The Story Since 2015
- A week is a long time in politics, let alone two years. The Conservative majority increased in the 2015 general election, leading Ed Miliband to stand down as Labour leader and Nick Clegg to leave his post with the Liberal Democrats. David Cameron didn’t stay much longer as PM, though, as he decided to step aside last June after Britain voted to leave the European Union.
- Theresa May took up the reins following a chaotic leadership race, and in March the formal process of Brexit began after she signed the letter to trigger Article 50 of the Lisbon Treaty, beginning ‘divorce’ proceedings from the EU. She had previously insisted it was not the time to call a snap election, but made the shock announcement as “the only way to guarantee certainty and security for years ahead”.
- The other parties have been accused of ‘game playing’ by May but will now get the chance to appeal to voters at a general election. Key players include Labour’s Jeremy Corbyn, whose own party has been ravaged by in-fighting since he replaced Miliband, and Scottish National Party leader Nicola Sturgeon, who believes Scotland should have the right to hold another independence referendum following the vote to leave the EU.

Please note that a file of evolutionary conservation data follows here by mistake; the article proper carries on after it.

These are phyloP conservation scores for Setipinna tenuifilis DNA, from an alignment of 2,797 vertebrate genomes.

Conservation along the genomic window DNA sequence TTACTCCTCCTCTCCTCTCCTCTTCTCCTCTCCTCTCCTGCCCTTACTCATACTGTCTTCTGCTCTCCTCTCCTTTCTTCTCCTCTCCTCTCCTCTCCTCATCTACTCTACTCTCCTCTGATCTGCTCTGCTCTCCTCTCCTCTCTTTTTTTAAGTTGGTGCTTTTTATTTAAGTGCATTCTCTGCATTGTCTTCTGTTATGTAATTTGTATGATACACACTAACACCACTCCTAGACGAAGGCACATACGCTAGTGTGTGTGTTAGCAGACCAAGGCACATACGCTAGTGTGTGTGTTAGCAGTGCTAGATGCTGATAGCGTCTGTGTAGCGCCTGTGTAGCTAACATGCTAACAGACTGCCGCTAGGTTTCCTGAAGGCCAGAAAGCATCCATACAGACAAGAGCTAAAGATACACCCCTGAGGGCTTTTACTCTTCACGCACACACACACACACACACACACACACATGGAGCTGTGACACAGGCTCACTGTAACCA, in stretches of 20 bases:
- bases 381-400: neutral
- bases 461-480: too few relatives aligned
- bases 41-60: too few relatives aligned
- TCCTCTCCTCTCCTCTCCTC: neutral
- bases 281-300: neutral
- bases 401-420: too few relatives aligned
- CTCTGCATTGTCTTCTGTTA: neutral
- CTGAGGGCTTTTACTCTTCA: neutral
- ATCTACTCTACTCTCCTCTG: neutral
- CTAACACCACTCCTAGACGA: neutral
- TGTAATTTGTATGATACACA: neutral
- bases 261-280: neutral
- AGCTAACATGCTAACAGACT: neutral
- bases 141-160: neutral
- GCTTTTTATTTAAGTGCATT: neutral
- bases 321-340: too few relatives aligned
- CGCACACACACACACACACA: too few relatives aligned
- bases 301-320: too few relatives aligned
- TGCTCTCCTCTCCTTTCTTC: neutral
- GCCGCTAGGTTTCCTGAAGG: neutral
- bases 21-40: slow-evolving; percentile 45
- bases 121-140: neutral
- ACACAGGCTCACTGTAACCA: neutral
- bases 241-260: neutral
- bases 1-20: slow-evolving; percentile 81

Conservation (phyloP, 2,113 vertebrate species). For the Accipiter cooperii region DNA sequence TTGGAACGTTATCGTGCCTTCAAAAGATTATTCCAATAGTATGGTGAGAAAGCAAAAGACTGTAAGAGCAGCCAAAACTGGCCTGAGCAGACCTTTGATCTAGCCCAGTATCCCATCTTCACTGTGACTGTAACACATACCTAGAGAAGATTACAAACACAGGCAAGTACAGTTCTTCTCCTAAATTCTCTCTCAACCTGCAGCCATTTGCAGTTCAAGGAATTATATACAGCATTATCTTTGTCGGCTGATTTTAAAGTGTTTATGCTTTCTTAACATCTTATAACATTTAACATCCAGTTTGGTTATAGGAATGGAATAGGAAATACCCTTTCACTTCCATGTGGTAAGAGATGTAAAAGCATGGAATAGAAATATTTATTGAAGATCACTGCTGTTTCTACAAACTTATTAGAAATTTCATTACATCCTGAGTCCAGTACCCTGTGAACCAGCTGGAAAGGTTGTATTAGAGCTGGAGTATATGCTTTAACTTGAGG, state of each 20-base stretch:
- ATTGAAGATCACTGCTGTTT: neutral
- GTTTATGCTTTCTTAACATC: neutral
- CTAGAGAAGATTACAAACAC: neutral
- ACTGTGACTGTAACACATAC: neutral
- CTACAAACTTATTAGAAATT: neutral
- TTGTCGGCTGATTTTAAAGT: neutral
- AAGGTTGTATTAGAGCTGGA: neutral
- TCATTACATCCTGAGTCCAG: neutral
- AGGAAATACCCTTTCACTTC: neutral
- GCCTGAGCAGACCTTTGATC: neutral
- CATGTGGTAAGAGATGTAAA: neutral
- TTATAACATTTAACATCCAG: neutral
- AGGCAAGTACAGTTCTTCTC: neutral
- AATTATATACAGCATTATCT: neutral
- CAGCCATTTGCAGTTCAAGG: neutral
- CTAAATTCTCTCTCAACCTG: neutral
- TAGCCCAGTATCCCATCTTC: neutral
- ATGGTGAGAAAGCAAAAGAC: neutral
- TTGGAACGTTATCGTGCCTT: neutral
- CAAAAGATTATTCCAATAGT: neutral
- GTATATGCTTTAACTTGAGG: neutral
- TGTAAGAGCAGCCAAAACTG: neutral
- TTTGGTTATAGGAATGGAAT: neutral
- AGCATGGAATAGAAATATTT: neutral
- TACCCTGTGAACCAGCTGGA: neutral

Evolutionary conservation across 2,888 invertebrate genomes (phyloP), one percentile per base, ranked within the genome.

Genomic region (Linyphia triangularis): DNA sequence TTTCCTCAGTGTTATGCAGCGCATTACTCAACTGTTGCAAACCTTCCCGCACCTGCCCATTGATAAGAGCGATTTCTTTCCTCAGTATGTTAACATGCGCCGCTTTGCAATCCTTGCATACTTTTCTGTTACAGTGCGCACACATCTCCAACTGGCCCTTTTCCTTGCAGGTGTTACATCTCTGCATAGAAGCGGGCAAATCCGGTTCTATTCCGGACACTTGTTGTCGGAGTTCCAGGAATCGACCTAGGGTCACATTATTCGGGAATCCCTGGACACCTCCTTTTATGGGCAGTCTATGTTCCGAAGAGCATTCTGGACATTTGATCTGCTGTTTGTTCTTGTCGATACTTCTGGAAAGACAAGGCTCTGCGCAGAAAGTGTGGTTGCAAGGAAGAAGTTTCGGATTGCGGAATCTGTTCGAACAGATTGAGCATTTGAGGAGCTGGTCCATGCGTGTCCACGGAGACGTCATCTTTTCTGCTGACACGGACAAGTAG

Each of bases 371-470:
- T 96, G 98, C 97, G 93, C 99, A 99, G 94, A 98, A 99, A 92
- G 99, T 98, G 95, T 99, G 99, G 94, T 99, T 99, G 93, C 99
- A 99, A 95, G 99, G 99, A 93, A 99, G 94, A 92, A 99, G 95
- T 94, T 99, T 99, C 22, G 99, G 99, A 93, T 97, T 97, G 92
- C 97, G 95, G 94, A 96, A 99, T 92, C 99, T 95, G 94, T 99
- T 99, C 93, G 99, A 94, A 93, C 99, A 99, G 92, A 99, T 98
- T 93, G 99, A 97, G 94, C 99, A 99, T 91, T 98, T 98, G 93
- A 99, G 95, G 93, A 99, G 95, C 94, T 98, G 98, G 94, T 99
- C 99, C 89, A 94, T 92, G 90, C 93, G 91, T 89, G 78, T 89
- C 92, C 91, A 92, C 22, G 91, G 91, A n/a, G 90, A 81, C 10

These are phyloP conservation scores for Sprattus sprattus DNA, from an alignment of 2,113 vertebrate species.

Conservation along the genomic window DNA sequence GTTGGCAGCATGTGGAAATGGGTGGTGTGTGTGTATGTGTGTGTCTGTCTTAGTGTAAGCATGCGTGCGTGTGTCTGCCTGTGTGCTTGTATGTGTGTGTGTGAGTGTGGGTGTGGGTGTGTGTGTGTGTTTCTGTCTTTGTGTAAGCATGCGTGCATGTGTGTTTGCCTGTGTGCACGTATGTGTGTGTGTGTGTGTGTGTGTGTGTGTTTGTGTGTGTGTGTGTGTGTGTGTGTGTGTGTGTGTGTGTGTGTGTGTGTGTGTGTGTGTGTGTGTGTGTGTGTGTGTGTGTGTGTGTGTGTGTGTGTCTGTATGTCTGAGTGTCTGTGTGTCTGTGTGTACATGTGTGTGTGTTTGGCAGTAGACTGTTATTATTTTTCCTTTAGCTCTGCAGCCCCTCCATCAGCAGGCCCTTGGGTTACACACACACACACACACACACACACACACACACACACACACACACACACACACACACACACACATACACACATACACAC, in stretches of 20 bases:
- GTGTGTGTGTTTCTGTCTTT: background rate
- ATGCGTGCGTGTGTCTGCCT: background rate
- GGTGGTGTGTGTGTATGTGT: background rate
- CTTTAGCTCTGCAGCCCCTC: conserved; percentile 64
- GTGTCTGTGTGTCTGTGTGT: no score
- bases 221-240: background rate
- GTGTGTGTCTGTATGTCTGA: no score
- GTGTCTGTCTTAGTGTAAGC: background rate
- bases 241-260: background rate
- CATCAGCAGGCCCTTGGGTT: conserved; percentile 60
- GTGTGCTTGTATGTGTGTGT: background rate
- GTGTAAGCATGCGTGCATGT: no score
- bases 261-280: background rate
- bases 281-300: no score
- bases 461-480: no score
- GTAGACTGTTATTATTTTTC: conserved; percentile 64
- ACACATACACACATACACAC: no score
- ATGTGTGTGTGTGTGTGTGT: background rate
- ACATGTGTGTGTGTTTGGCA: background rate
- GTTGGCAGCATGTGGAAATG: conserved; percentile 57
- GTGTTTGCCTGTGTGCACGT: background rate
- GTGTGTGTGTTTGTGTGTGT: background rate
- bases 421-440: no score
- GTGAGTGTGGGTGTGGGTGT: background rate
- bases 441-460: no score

When it comes to political predictions, there is an element of taking nothing for granted following recent results. Theresa May’s popularity has never been tested by the public at a general election, Jeremy Corbyn has a core of loyal supporters and voters up and down the country will have reassessed their views following the events of the last couple of years. However, May clearly feels that not only is a general election the right thing for the country, but also that she cannot lose.
The Conservatives began the campaign a massive 21 points clear in the opinion polls and there was a perception among the public that Labour was in disarray under Corbyn. However, May has come under pressure as the weeks have gone on and Corbyn has certainly worn the look of someone who has relished the battle, despite facing some tough questions of his own. The odds of a hung parliament have been slashed as a result in the lead-up to Thursday's big day.
The Liberal Democrats may pick up the odd MP but the SNP already holds 56 of 59 seats in Scotland so can’t do too much more damage. It is a calculated gamble by May and she will be looking to increase the Conservative majority so that she can lead from an even stronger position through a difficult period. Reports suggest that looks less likely now than it did a few weeks ago, but political polls have been famously unreliable over the past couple of years. The Conservatives won 331 seats in 2015 and the best bet for punters may be to wager on the Conservatives winning a similar amount. You can get a price of 3/1 that the Tories will win 326-350 seats, covering a result which would probably satisfy May after a tough campaign.
- Sports.net’s Top Tip: Conservatives to win most seats - 1/20
*Please note, odds may fluctuate.